Neighborhood groups are generally only representative of the voices who are the loudest at meetings, not the neighborhood as a whole. 

        • CMT October 18, 2017 (4:24 pm)

          Thanks KM for your response.

          To the extent you are suggesting that neighborhood outreach is not needed or appropriate and that the City should simply make the decisions, here is the problem: Neighborhoods agreed to become part of the urban village model in the late 90’s based upon the City sponsored neighborhood planning model in which the neighborhoods created the plans for how their urban villages would look, feel and grow. There is no way they would have agreed to sign on to the significant burdens (without corresponding benefits, as it turns out) of the urban village model without assurance that the neighborhood would have a legitimate seat at the table to determine how it would grow down the line.  It is a total bait and switch to pretend that this was ever intended to be a top-down model and that it is appropriate for the City to gut neighborhood planning.

          To the extent you are suggesting that people are wrongly nitpicking the outreach events simply because they don’t like the proposals, I would disagree.  The City fails to accurately review, collect, maintain, or describe the input it does receive.  The City internally and externally mischaracterizes the feedback it receives and has on at least one occasion lost almost all of the written comments submitted at a major “outreach event.”  People are rightly frustrated because it is abundantly clear that the City has an agenda and is prepared to ignore overwhelming feedback that does not fit its agenda.  If the City is not going to sincerely take into account neighborhood feedback, it should stop staging bogus outreach events and own the fact that it is going to proceed with its own agenda – nobody is buying its self-described community outreach.

          • KM October 18, 2017 (5:08 pm)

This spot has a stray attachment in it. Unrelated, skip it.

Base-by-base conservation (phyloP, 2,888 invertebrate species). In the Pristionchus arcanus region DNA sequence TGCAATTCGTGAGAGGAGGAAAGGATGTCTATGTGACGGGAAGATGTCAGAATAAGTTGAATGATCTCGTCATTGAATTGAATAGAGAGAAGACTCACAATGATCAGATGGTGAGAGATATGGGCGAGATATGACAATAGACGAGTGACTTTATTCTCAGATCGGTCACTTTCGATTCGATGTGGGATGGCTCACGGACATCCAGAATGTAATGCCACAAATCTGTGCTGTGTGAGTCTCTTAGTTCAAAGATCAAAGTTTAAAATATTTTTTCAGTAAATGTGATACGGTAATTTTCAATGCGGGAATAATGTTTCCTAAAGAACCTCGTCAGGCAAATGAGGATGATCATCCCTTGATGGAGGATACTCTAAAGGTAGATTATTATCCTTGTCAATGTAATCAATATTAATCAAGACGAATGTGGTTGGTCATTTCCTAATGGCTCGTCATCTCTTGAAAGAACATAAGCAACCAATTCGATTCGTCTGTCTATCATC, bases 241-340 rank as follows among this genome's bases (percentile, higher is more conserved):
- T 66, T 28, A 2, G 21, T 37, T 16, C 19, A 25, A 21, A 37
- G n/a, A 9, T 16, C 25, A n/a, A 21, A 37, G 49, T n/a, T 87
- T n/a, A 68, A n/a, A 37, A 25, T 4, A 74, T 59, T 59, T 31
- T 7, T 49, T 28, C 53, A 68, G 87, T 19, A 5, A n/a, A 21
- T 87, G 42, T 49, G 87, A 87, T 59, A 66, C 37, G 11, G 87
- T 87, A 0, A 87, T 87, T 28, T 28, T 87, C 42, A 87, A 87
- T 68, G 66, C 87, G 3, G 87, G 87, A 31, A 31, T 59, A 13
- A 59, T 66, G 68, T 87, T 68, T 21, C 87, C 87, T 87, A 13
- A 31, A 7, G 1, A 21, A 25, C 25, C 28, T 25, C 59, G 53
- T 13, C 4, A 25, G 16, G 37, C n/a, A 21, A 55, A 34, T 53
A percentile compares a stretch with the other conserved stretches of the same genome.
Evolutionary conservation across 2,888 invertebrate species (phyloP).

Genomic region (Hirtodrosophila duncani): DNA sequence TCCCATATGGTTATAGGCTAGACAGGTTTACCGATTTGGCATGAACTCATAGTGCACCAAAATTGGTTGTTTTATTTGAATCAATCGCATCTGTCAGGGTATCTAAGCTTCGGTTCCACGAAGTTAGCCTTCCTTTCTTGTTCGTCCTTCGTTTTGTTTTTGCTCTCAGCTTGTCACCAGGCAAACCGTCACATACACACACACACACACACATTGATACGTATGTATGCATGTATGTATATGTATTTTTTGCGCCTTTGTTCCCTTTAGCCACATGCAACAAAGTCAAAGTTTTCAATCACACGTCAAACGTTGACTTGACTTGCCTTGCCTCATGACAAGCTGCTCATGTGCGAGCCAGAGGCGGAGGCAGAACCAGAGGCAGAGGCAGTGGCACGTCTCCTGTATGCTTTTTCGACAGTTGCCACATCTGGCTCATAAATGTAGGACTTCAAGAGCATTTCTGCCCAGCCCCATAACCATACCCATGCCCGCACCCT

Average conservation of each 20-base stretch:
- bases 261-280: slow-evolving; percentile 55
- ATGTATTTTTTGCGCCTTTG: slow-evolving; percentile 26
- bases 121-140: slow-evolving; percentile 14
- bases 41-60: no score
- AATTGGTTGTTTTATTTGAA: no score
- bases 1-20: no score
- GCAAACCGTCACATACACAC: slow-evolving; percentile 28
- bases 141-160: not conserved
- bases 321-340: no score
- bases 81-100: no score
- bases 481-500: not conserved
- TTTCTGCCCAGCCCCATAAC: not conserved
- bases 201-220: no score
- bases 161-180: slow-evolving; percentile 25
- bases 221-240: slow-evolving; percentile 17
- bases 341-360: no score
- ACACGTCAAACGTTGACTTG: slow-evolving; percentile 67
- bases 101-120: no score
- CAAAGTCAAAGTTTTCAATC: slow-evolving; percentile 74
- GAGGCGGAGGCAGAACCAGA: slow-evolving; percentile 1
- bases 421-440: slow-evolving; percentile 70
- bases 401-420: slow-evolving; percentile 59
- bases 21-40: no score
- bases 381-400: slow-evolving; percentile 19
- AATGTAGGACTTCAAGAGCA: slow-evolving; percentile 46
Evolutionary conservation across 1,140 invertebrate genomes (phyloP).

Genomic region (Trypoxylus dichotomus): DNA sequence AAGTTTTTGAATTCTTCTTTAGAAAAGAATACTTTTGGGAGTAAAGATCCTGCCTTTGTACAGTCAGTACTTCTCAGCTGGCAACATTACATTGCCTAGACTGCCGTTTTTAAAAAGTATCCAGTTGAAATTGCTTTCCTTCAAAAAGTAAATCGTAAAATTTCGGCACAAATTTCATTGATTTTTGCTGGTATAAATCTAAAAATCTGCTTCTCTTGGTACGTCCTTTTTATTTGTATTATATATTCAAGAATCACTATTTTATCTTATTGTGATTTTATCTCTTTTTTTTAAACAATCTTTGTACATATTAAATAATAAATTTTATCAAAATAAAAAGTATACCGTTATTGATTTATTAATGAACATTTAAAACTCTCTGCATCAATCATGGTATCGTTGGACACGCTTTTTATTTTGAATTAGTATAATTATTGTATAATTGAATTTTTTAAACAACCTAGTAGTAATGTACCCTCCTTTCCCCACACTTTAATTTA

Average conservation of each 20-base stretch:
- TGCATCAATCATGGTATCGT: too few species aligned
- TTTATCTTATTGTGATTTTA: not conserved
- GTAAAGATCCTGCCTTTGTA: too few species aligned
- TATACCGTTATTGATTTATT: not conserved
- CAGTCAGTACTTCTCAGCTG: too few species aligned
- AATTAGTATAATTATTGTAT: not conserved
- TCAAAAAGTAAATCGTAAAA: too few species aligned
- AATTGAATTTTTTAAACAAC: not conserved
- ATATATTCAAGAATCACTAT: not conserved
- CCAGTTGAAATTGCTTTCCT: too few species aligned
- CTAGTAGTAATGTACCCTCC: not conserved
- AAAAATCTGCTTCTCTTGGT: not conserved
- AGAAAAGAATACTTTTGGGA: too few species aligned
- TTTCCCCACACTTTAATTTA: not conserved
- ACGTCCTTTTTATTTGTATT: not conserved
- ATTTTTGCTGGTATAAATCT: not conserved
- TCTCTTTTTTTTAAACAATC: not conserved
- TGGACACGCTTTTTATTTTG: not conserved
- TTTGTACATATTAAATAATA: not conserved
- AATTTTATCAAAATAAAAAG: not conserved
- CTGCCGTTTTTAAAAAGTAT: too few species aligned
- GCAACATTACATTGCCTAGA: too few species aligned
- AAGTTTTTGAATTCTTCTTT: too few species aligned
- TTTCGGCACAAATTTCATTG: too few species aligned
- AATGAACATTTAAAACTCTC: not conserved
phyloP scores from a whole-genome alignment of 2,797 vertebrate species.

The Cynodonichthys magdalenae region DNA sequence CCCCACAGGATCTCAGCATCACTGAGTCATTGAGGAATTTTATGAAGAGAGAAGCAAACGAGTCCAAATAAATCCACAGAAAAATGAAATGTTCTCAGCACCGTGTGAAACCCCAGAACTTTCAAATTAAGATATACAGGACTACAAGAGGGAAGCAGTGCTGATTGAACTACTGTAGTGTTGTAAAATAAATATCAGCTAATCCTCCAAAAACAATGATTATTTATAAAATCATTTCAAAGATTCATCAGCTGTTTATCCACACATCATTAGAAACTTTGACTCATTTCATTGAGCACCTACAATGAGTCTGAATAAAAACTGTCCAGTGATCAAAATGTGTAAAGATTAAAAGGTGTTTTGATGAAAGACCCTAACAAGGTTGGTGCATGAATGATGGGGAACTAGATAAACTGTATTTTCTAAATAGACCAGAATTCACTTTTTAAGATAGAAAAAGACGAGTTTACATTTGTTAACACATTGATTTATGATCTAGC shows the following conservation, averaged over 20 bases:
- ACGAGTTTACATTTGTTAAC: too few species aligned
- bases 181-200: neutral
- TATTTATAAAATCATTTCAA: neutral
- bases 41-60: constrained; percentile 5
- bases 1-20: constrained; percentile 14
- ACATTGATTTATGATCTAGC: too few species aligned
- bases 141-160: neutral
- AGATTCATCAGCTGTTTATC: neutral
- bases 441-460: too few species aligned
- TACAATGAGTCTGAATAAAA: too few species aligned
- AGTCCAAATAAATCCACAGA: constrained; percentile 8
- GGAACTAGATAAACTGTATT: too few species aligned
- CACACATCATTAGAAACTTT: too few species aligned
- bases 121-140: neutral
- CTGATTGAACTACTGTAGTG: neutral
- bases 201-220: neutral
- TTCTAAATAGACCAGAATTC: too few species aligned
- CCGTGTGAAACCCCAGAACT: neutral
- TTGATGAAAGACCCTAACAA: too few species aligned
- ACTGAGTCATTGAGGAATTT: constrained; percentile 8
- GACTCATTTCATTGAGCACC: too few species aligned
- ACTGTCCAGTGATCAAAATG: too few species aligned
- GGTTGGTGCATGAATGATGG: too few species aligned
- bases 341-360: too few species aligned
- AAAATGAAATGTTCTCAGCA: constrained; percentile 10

I think your last sentence is more of what I was trying to get at, but perhaps by a different thought process :-) The city, for better or worse, should proceed with the plans they have. I find these outreach and prolonged comment periods only delay the inevitable, and water down a plan created by those hired/elected to create these plans (we’ve seen this with SF zoning protection in 90%+ of the city). If the city is being malicious regarding citizen feedback, there’s reason to be upset. I’m sure a city employee (human) is not the only person to lose important documents before. There have also been multiple occasions for resubmission and additional comment capturing made available to the public. 

            An idea developed in the late 90s shouldn’t be the basis for determining our path forward. “Neighborhoods” can only agree to so much when they are in a constant state of change–residents (homeowners and renters alike) come and go, businesses change (and more open) and our needs for the city and region evolve. A neighborhood can have a legitimate seat at the table if it takes into account the lessons from the past while representing the needs of all their current residents (not just homeowners from 1997), and considers the broader region’s plan for future growth. It might be an impossible task, I don’t know. What should be of minimal consideration in the current planning is the past desires of some involved residents from 20 years ago. Doesn’t look like anyone, including the city, could predict our current growth, but I’ll side with those looking to do something about it.